A small section of the post show discussion at LimeWharf, April 2015. From left: Sophie Stone, Erin Siobhan Hutching, Jennifer Bates, Sophie Allen (SLI)
Around this time we began to correspond with Matthew Caines, the editor of the Cultural Professionals section of the Guardian, who invited us to contribute an opinion piece. This really gave us the opportunity to think about our voice as a company, and what we have to say. Editing four artist's contributions down to the required word limit was probably the most challenging part!
We were invited to present 20 minutes of People of the Eye at Pulse Festival at the New Wosley in Ipswich, for the Suitcase Prize curated by China Plate, and to present the full work in progress piece for the Last Word Festival at The Roundhouse in London the next day. This was the second time the company had been invited to perform at The Roundhouse, and we hope for a long and healthy relationship with that wonderful venue. We were able to have a further two days of rehearsal before these performances, in which we added some material which we hadn’t had time to rehearse in our initial two week R&D, and rehearse some new transitions for the selection of scenes we would be doing at Pulse Festival. During this weekend Sophie and I stayed overnight in shared accommodation and we were set a series of tasks by Jennifer to develop our “sisterly” relationship outside the rehearsal room.
So that was May 2015. We knew we would be performing the piece at Forest Fringe in August, and I spent some time after The Roundhouse performance restructuring the material. We were fortunate to be offered a slot at Shuffle Festival in Mile End in July, in which we were able to trial the new structure and experience an outdoor festival environment in which audience members were free to come and go as they pleased. We even had a dog run on “stage” at one point! It was a really valuable experience because we were able to test ourselves by performing in a non-traditional space, and we received very positive feedback for our performance despite not having things we might take for granted in a more traditional venue, such as the ability to black out the space completely. The concept of Shuffle Festival, which is designed to bring together the community in Tower Hamlets Cemetery Park with outdoor films and performances, is fantastic and it relies on volunteers. The festival began in 2013 and is curated by a local resident you may have heard of, filmmaker Danny Boyle.
At the end of July I headed up to Edinburgh to start working for the Gilded Balloon. The Fringe Festival is a truly unique environment, and it completely consumes those who venture to take part in it. I saw about 50 shows, of varying quality, but each of them helped me solidify my own ideas about what I wanted an audience member to take away from my work. Some particularly excellent pieces which were accessible for Deaf audiences were Can I Start Again Please by Sue McLaine and Nadia Nadarajah (who we’re proud to say is part of our Ensemble) and Graeae’s The Solid Life of Sugar Water. Inspiring personal pieces framed in original, innovative ways such as Jo Clifford’s The Gospel According to Jesus, Queen of Heaven and Emma Frankland’s None of Us is Yet a Robot; beautiful physical theatre like Gecko’s Institute; and smart, snappy new writing like Made in China’s Tonight I’m Gonna Be The New Me, Ruaraidh Murray’s Allie and Action Hero’s Wrecking Ball also stood out as containing elements of the kind of theatre I’d like to make.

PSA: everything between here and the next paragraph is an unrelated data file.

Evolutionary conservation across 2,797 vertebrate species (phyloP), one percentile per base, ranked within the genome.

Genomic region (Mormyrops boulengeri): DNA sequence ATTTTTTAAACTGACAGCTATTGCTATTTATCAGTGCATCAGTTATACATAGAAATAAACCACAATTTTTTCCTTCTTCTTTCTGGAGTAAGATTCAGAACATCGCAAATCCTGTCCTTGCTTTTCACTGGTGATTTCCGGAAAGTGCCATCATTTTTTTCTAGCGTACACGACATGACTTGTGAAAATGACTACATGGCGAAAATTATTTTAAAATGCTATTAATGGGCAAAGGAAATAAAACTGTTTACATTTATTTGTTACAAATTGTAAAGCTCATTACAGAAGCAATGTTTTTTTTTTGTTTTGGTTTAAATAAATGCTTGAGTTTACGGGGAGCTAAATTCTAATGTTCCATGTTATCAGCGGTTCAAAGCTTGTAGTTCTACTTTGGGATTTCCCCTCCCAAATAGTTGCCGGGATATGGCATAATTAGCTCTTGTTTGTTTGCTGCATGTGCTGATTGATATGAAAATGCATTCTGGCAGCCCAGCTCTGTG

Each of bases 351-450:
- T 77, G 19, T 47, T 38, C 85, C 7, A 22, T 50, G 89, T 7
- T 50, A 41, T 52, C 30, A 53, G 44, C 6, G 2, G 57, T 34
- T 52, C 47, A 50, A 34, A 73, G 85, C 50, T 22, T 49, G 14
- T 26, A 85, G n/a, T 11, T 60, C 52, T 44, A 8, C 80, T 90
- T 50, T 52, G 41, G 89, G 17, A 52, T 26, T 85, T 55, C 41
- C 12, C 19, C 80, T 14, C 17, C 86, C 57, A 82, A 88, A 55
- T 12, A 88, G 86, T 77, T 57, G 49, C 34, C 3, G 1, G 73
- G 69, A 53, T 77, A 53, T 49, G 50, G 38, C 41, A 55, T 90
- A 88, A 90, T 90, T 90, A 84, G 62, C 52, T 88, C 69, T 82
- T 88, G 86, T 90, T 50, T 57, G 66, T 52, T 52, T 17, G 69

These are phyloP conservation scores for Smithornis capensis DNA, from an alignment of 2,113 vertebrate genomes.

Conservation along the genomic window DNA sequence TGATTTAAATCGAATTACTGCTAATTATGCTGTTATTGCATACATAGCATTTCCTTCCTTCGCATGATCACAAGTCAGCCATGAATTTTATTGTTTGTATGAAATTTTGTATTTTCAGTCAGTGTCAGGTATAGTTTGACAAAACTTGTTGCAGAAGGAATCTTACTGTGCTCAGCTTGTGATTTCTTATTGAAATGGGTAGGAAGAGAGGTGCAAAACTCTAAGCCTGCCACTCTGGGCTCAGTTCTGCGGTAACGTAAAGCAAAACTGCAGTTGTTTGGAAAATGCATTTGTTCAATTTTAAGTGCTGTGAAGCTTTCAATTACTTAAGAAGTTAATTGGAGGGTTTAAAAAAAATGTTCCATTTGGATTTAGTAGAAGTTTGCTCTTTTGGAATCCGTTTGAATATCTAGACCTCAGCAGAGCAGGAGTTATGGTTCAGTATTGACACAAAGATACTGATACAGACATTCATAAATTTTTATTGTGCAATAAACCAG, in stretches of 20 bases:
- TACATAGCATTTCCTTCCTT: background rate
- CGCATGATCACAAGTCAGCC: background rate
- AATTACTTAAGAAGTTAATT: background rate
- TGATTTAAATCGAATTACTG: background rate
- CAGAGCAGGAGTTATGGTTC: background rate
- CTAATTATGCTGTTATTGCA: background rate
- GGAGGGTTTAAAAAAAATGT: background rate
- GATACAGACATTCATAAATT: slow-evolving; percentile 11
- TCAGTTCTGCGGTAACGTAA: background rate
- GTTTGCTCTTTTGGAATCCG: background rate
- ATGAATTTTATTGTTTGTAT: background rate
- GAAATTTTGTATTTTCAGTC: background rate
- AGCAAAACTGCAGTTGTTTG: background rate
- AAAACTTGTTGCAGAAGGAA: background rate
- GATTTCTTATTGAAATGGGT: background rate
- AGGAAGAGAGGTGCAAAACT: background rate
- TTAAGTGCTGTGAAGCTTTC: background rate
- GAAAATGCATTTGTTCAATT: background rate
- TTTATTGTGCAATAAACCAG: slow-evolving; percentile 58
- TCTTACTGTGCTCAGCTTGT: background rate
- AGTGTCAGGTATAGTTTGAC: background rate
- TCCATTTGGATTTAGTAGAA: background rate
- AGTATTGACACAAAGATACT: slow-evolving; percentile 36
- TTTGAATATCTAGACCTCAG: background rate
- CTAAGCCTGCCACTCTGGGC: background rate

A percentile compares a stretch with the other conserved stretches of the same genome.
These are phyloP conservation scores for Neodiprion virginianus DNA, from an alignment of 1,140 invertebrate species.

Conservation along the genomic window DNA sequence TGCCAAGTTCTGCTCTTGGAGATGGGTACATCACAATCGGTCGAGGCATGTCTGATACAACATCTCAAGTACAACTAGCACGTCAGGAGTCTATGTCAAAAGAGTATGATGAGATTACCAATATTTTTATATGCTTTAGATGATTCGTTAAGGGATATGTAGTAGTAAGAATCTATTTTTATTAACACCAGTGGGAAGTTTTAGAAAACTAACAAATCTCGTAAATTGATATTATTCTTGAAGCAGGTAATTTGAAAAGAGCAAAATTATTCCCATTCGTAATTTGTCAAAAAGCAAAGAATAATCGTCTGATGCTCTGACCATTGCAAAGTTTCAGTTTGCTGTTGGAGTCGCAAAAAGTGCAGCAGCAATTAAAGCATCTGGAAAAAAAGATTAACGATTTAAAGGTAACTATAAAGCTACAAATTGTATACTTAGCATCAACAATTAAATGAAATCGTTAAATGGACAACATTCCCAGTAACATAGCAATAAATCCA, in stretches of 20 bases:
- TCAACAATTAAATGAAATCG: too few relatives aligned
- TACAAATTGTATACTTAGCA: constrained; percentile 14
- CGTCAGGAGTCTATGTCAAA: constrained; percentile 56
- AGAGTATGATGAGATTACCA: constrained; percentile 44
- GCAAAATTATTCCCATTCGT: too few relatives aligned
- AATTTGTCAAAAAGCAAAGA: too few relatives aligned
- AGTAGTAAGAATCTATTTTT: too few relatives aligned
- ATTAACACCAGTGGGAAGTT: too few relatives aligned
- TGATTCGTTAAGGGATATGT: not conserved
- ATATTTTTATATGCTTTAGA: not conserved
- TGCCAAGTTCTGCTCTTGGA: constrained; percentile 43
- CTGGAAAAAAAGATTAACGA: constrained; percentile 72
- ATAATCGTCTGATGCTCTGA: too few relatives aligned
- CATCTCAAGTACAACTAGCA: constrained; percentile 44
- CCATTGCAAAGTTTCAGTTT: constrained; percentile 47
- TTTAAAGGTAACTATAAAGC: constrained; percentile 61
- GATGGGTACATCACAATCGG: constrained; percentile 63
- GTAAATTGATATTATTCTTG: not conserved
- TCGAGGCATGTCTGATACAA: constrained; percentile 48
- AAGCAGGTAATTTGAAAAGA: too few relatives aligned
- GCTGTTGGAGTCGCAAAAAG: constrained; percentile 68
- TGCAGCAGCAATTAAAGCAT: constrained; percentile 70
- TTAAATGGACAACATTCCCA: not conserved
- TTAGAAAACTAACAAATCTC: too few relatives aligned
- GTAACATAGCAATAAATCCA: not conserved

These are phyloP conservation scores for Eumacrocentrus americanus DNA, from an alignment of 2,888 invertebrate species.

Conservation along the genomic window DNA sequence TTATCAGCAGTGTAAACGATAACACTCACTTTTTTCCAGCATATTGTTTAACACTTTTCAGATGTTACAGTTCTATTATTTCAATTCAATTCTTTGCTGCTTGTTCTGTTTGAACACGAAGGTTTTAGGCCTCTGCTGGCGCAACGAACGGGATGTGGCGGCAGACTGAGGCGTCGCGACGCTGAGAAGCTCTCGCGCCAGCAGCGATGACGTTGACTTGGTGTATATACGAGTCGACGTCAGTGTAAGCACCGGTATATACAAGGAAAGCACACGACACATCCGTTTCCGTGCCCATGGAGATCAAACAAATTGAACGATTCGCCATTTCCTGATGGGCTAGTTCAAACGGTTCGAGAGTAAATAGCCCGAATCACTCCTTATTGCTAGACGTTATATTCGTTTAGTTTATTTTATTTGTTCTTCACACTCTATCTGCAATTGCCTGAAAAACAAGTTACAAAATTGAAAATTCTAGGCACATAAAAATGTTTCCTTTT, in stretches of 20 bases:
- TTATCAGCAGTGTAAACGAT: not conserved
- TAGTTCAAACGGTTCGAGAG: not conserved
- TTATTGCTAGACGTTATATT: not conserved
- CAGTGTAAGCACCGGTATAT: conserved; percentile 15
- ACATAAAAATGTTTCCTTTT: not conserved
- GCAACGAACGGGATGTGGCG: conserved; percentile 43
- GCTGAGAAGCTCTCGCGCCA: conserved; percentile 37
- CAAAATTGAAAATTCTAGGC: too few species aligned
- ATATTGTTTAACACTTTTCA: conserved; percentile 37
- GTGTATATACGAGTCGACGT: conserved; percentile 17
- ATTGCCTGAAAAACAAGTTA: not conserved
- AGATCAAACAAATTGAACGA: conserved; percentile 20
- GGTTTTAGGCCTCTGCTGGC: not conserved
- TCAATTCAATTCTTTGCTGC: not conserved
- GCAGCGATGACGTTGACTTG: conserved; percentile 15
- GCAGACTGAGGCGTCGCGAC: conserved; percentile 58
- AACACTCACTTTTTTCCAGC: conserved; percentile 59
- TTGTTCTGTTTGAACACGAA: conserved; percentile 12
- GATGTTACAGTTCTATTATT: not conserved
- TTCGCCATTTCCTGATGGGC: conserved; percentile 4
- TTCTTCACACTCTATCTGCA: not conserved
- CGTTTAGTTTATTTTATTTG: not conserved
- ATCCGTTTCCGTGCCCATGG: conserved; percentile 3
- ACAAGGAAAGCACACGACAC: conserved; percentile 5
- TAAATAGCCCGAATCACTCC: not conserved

A number of the shows that I’ve listed were also part of the Forest Fringe's fantastic program and The Deaf & Hearing Ensemble’s Access Day there, organised with Solar Bear Theatre Company. Although I had little to do with the organisation of this (Jennifer does an amazing job at matching theatre companies with BSL interpreters) it was really gratifying to see exciting Fringe shows made accessible to D/deaf audience members, and to witness how allowing an interpreter to become part of the piece rather than standing off to one side can add an additional rich layer to the work. Forest Fringe is an essential part of the theatrical landscape, a safe, supportive environment for artists to present experimental, innovative and at times provocative work. We hope our collaboration with Andy, Ira and Deborah will continue for a long time. Forest Fringe also hosted the iF Platform's forum "iF Not Now, When?" on the same day as our Access Day, which meant we were able to share a venue with artists we admire such as Jenny Sealey of Graeae Theatre Company and Jess Thom (Tourretteshero) who were speaking in the forum, as well as catch up with the wonderful Paula Garfield from Deafinitely Theatre, who has been a real support to our company. As well as performing People of the Eye (still in a work in progress stage, but much further along than the early showings) and organising the interpreters for the performances, the Ensemble also set up a fun play area, created by our enthusiastic interns Rachael Merry and Angel Stone.